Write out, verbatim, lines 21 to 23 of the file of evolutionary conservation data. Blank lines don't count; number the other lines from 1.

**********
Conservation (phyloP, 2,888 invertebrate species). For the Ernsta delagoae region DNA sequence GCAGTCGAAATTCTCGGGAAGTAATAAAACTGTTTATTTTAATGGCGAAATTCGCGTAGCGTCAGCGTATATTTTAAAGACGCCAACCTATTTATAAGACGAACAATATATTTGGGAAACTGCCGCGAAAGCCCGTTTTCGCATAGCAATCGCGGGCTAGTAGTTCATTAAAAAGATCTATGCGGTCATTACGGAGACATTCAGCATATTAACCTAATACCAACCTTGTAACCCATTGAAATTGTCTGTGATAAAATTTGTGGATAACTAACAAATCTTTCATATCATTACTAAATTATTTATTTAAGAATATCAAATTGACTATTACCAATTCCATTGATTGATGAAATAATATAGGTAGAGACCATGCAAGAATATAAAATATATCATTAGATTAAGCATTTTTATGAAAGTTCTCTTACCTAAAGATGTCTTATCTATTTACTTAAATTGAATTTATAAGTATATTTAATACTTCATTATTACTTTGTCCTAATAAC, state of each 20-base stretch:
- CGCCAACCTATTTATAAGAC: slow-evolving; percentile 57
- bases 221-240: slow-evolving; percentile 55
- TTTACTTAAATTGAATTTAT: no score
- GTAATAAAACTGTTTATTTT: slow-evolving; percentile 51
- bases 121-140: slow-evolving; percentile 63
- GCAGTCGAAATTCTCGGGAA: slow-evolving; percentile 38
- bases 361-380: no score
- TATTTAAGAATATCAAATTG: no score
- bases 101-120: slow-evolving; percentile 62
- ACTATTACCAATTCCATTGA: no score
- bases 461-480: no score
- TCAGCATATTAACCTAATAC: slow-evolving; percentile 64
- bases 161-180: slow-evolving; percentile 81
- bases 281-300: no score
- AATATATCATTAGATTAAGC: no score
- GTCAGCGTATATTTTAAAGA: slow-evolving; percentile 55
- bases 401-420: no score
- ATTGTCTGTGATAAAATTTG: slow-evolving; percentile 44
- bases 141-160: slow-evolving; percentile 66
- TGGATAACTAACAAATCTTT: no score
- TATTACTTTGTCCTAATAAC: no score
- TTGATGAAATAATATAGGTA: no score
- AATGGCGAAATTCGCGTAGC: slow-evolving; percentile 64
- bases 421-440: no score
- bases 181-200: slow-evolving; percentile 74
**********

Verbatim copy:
- TGGATAACTAACAAATCTTT: no score
- TATTACTTTGTCCTAATAAC: no score
- TTGATGAAATAATATAGGTA: no score